Night Cheese: Winging the book report

It only takes me about 12 minutes to watch an episode of “The Daily Show.”

What laws of time and space, you might ask, do I bend to digest 30 minutes of television in a fraction of the viewing time required by most humans?

First of all, I don’t watch the commercials. But second of all, I usually don’t watch Jon Stewart’s interview with his studio guest.

I do watch his opening bit, in which he consistently delivers intelligent and thoughtful satire on hot-button issues in news, politics and media. So it comes as no surprise that he connects with a generation of liberal young adults, many of whom rely upon him as their primary news source.

Sometimes I watch the second bit, in which Stewart banters with one or more of his “special correspondents” before ceding the floor to their hit-or-miss segments.

But if the final third of the show is devoted to a guest other than a Hollywood A-list actor, I usually find myself turning it off.

Although this is not technically the case, it certainly FEELS like the majority of Stewart’s guests (and Stephen Colbert’s, for that matter), are obscure authors of some dry non-fiction book.

It’s not that I’m not an intellectually curious person. I am. I read (most of) The New York Times (online) (and Gawker) every day. I often watch TED Talks. Ditto Yale Open Courses. I go to museums and galleries to see exhibits I’m not required to see. Sometimes I read a book just because I want to. I even read the YDN.

And it’s not that I think authors don’t deserve a spot in the cultural limelight, exposure to a powerful demographic and publicity that could lead to better sales.

At first, I wanted to make the argument that by continuing to host these guest authors, Stewart alienates his younger audience, who would never want to read these books, while catering to, well, old people. Old people who live in Florida and are retired and spend all day reading after a morning round of golf.

But when I Googled a list of Stewart’s guests in search of the “boring authors,” I could hardly find any. Stewart has had plenty of authors on in recent months, but almost all of their book titles were appealing to me, and with another click I was impressed by their diverse backgrounds and qualifications. I wanted to read their books.

How could I want to read these books and learn about their authors when I see them listed in a Wikipedia article, but still find the segments with these same guests painful?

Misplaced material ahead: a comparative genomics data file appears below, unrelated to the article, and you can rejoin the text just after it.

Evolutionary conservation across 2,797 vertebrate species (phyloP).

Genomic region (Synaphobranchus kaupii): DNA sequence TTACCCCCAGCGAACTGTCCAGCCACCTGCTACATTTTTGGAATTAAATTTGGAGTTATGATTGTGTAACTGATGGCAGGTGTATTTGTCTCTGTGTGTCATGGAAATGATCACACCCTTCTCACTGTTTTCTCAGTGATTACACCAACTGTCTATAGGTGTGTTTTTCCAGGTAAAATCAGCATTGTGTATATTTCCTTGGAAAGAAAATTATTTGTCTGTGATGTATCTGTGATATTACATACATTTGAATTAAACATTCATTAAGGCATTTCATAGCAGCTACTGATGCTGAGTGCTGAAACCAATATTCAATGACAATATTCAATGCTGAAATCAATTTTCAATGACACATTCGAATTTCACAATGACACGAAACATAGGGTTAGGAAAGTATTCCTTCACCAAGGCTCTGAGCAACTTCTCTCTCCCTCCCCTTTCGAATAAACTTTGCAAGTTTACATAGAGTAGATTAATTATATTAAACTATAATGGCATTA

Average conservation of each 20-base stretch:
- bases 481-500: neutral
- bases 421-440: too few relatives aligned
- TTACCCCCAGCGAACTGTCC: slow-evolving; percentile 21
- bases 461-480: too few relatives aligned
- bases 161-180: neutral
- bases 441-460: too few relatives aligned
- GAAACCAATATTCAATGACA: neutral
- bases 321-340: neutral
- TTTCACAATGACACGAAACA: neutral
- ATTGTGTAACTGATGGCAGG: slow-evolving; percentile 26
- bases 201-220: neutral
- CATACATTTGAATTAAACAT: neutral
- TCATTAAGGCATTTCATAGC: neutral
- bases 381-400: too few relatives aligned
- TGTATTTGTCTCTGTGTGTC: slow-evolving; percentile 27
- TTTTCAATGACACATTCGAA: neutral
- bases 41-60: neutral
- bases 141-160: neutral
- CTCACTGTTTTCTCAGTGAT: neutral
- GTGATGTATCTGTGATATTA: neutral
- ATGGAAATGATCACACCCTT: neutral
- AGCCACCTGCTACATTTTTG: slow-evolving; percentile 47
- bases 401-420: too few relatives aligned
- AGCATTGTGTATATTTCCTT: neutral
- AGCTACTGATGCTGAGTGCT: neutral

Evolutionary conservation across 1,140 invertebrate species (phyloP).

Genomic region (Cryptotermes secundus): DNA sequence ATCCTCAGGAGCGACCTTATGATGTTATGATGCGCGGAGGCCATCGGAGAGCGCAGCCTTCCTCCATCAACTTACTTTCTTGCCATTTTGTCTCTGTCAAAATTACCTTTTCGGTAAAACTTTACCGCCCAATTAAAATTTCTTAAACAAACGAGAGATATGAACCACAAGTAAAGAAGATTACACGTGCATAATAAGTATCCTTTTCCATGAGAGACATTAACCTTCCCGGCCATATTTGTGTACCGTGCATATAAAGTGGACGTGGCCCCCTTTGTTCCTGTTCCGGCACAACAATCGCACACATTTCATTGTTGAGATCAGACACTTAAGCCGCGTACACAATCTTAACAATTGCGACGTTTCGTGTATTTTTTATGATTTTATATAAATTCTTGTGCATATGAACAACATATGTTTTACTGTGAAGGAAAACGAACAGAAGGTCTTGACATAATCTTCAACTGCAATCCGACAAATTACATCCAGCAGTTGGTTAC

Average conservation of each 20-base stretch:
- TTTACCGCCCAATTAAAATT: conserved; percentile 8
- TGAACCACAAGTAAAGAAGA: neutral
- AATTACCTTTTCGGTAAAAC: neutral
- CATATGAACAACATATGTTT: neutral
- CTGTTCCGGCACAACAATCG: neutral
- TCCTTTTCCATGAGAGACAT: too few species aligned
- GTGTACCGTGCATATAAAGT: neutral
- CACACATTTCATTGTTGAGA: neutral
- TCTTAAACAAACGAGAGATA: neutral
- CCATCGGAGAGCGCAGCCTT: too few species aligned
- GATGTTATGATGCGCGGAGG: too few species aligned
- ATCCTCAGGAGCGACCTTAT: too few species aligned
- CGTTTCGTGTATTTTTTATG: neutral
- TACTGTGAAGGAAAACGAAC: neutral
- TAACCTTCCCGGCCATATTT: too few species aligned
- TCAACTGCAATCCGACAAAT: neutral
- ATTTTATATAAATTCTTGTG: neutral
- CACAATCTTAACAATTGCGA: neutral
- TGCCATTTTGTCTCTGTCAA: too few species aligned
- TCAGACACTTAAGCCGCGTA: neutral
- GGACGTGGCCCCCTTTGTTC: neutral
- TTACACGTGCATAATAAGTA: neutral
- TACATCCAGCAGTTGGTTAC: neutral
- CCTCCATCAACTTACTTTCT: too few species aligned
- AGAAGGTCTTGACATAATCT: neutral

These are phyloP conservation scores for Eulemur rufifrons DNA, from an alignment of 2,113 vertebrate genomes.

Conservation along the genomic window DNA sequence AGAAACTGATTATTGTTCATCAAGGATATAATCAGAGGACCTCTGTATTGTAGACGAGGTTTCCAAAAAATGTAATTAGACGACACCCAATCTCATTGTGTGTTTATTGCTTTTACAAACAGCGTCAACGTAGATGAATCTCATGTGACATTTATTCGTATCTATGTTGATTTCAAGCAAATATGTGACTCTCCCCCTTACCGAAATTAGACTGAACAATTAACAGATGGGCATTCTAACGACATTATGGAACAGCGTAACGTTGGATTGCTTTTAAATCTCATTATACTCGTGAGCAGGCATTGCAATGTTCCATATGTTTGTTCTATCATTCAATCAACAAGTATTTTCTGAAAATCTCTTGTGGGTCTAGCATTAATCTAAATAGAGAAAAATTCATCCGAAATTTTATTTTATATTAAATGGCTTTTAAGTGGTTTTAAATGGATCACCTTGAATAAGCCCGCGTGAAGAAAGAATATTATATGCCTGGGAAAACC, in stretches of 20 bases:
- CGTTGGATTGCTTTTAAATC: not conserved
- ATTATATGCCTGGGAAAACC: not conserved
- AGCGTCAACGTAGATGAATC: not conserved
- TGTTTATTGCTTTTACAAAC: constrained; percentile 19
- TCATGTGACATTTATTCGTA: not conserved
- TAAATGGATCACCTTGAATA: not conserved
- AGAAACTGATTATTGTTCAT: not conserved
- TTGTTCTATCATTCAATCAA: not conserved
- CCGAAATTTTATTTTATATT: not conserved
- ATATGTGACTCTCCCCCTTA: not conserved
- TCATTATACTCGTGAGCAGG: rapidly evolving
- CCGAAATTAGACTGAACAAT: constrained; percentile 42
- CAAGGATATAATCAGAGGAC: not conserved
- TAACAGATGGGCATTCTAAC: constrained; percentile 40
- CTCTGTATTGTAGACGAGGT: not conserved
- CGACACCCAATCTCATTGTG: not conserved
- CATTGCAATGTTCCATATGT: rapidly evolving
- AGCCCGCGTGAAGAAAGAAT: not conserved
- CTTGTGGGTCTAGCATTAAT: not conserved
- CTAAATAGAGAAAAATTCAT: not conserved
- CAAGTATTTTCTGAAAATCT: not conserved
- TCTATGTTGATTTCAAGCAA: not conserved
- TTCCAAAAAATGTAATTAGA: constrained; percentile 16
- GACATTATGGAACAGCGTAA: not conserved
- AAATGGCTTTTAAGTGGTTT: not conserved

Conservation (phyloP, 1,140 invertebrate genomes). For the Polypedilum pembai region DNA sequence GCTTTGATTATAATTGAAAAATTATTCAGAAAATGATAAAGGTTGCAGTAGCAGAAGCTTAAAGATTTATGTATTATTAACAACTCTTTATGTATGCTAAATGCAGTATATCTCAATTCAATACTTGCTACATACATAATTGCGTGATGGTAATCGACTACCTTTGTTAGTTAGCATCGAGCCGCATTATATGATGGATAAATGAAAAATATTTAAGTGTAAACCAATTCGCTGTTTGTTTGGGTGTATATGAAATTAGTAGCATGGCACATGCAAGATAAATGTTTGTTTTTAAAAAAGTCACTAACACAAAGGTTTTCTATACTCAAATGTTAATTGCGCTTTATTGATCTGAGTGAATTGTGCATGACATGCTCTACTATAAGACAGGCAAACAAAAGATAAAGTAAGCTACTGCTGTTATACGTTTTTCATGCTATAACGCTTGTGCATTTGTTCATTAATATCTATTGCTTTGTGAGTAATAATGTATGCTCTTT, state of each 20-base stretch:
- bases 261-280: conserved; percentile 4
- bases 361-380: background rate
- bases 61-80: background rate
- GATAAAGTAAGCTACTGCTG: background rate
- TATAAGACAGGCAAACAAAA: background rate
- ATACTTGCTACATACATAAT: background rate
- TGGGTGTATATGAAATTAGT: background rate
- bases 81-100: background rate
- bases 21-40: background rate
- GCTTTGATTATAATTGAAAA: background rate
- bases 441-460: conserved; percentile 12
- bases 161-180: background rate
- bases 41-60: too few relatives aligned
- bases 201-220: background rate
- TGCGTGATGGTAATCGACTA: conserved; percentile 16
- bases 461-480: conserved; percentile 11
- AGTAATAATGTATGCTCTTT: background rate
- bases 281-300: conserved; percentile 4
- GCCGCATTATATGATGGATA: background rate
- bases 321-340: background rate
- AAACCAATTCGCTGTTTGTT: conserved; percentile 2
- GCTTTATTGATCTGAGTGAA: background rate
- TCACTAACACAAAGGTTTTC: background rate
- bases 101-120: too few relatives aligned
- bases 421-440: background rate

Could the fault possibly lie — the HORROR — with Stewart?

Perhaps.

But it’s not really his fault.

Understandably, while he does probably read some, Stewart doesn’t have time to read all of the tomes promoted on his show.

So for the segments involving books he hasn’t read, Stewart only has crib notes from his interns and his patented natural charm to go on.

You see, Stewart is like the cool, popular kid placed repeatedly in the ultimate anxiety-dream scenario: he has to give a the equivalent of a “book report” on a book he hasn’t read. In front of the book’s author. And an audience of millions.

The fact that Stewart may not have read a particular book in its entirety does not exactly impede his ability to conduct an informative, and even funny, interview. After all, most viewers haven’t read the book either.

But I realize that I look to Stewart to display the same passion and energy in discussing a given book as he does in his comedy monologue. I find myself wanting him to analyze the book’s argument as if he were a Yale professor.

And this is where the “Daily Show” guest segment necessarily falls short of my threshold for intellectual curiosity.

I’m not suggesting that Stewart up his weekly reading load to thousands of pages so that he is armed with the specific intellectual and emotional arguments to make me fall in love with a book I’ve never read.

(Actually, yeah, that would be great. Can we make that happen?)

Maybe cutting down on the guest authors, but going more in-depth with the books he does promote, would be a viable solution.

Oh, really, so you think I should just read all the books myself instead of relying on Stewart for a meaningful shortcut?

Yeah, I so totally would, but I don’t have the time.

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